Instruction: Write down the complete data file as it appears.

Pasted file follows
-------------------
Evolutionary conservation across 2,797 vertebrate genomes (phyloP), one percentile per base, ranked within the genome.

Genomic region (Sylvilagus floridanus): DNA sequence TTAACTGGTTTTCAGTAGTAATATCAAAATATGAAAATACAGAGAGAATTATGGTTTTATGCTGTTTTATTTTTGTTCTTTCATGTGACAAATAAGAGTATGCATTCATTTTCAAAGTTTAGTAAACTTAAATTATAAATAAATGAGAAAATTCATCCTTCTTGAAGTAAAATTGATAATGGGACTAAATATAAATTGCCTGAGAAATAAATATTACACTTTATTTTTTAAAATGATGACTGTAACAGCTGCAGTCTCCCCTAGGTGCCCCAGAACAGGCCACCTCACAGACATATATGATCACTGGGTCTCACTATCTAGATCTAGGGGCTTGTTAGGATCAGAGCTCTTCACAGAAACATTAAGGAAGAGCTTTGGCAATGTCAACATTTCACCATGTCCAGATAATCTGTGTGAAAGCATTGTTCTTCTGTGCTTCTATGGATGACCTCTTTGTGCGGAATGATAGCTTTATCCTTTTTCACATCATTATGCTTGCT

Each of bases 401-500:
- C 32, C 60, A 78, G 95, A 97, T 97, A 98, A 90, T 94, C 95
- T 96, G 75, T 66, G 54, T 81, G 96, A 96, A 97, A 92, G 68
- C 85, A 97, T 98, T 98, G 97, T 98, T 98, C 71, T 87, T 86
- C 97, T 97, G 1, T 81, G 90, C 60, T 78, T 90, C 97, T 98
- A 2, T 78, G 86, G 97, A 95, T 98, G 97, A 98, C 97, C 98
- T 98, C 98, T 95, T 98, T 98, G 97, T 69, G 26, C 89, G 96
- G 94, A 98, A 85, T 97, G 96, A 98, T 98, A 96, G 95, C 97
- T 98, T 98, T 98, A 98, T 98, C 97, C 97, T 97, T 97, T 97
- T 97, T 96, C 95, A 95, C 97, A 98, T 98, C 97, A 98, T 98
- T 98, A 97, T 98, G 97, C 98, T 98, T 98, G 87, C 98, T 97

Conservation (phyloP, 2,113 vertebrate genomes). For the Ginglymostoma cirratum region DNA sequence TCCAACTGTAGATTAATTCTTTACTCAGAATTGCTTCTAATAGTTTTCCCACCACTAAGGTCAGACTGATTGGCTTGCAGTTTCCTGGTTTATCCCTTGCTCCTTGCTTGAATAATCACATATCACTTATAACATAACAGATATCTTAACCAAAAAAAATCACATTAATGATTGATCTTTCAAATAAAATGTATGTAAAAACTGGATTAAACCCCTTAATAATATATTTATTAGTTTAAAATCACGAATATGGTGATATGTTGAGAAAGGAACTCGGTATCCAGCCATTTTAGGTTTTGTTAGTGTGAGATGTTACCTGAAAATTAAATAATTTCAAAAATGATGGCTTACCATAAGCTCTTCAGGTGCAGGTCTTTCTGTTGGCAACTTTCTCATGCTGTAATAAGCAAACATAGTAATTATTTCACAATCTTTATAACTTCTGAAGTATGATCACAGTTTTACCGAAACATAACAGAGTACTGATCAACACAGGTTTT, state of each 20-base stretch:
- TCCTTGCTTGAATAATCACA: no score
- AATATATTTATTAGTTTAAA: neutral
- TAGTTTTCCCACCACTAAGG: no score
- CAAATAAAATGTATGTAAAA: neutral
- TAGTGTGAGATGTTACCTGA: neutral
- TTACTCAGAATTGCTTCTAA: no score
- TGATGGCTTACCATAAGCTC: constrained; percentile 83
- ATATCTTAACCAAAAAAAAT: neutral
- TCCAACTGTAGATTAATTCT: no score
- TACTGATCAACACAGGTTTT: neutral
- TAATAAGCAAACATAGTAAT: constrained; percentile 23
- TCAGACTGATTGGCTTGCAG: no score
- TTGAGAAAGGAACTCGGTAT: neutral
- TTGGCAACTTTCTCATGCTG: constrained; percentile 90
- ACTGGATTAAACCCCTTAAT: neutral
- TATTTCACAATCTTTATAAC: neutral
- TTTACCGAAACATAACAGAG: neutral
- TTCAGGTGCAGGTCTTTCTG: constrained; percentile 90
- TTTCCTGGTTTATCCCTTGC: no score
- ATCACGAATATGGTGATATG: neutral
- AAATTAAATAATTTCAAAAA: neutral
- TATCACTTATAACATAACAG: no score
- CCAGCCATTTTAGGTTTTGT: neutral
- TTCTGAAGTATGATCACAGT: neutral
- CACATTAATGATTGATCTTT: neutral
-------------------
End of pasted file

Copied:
Evolutionary conservation across 2,797 vertebrate genomes (phyloP), one percentile per base, ranked within the genome.

Genomic region (Sylvilagus floridanus): DNA sequence TTAACTGGTTTTCAGTAGTAATATCAAAATATGAAAATACAGAGAGAATTATGGTTTTATGCTGTTTTATTTTTGTTCTTTCATGTGACAAATAAGAGTATGCATTCATTTTCAAAGTTTAGTAAACTTAAATTATAAATAAATGAGAAAATTCATCCTTCTTGAAGTAAAATTGATAATGGGACTAAATATAAATTGCCTGAGAAATAAATATTACACTTTATTTTTTAAAATGATGACTGTAACAGCTGCAGTCTCCCCTAGGTGCCCCAGAACAGGCCACCTCACAGACATATATGATCACTGGGTCTCACTATCTAGATCTAGGGGCTTGTTAGGATCAGAGCTCTTCACAGAAACATTAAGGAAGAGCTTTGGCAATGTCAACATTTCACCATGTCCAGATAATCTGTGTGAAAGCATTGTTCTTCTGTGCTTCTATGGATGACCTCTTTGTGCGGAATGATAGCTTTATCCTTTTTCACATCATTATGCTTGCT

Each of bases 401-500:
- C 32, C 60, A 78, G 95, A 97, T 97, A 98, A 90, T 94, C 95
- T 96, G 75, T 66, G 54, T 81, G 96, A 96, A 97, A 92, G 68
- C 85, A 97, T 98, T 98, G 97, T 98, T 98, C 71, T 87, T 86
- C 97, T 97, G 1, T 81, G 90, C 60, T 78, T 90, C 97, T 98
- A 2, T 78, G 86, G 97, A 95, T 98, G 97, A 98, C 97, C 98
- T 98, C 98, T 95, T 98, T 98, G 97, T 69, G 26, C 89, G 96
- G 94, A 98, A 85, T 97, G 96, A 98, T 98, A 96, G 95, C 97
- T 98, T 98, T 98, A 98, T 98, C 97, C 97, T 97, T 97, T 97
- T 97, T 96, C 95, A 95, C 97, A 98, T 98, C 97, A 98, T 98
- T 98, A 97, T 98, G 97, C 98, T 98, T 98, G 87, C 98, T 97

Conservation (phyloP, 2,113 vertebrate genomes). For the Ginglymostoma cirratum region DNA sequence TCCAACTGTAGATTAATTCTTTACTCAGAATTGCTTCTAATAGTTTTCCCACCACTAAGGTCAGACTGATTGGCTTGCAGTTTCCTGGTTTATCCCTTGCTCCTTGCTTGAATAATCACATATCACTTATAACATAACAGATATCTTAACCAAAAAAAATCACATTAATGATTGATCTTTCAAATAAAATGTATGTAAAAACTGGATTAAACCCCTTAATAATATATTTATTAGTTTAAAATCACGAATATGGTGATATGTTGAGAAAGGAACTCGGTATCCAGCCATTTTAGGTTTTGTTAGTGTGAGATGTTACCTGAAAATTAAATAATTTCAAAAATGATGGCTTACCATAAGCTCTTCAGGTGCAGGTCTTTCTGTTGGCAACTTTCTCATGCTGTAATAAGCAAACATAGTAATTATTTCACAATCTTTATAACTTCTGAAGTATGATCACAGTTTTACCGAAACATAACAGAGTACTGATCAACACAGGTTTT, state of each 20-base stretch:
- TCCTTGCTTGAATAATCACA: no score
- AATATATTTATTAGTTTAAA: neutral
- TAGTTTTCCCACCACTAAGG: no score
- CAAATAAAATGTATGTAAAA: neutral
- TAGTGTGAGATGTTACCTGA: neutral
- TTACTCAGAATTGCTTCTAA: no score
- TGATGGCTTACCATAAGCTC: constrained; percentile 83
- ATATCTTAACCAAAAAAAAT: neutral
- TCCAACTGTAGATTAATTCT: no score
- TACTGATCAACACAGGTTTT: neutral
- TAATAAGCAAACATAGTAAT: constrained; percentile 23
- TCAGACTGATTGGCTTGCAG: no score
- TTGAGAAAGGAACTCGGTAT: neutral
- TTGGCAACTTTCTCATGCTG: constrained; percentile 90
- ACTGGATTAAACCCCTTAAT: neutral
- TATTTCACAATCTTTATAAC: neutral
- TTTACCGAAACATAACAGAG: neutral
- TTCAGGTGCAGGTCTTTCTG: constrained; percentile 90
- TTTCCTGGTTTATCCCTTGC: no score
- ATCACGAATATGGTGATATG: neutral
- AAATTAAATAATTTCAAAAA: neutral
- TATCACTTATAACATAACAG: no score
- CCAGCCATTTTAGGTTTTGT: neutral
- TTCTGAAGTATGATCACAGT: neutral
- CACATTAATGATTGATCTTT: neutral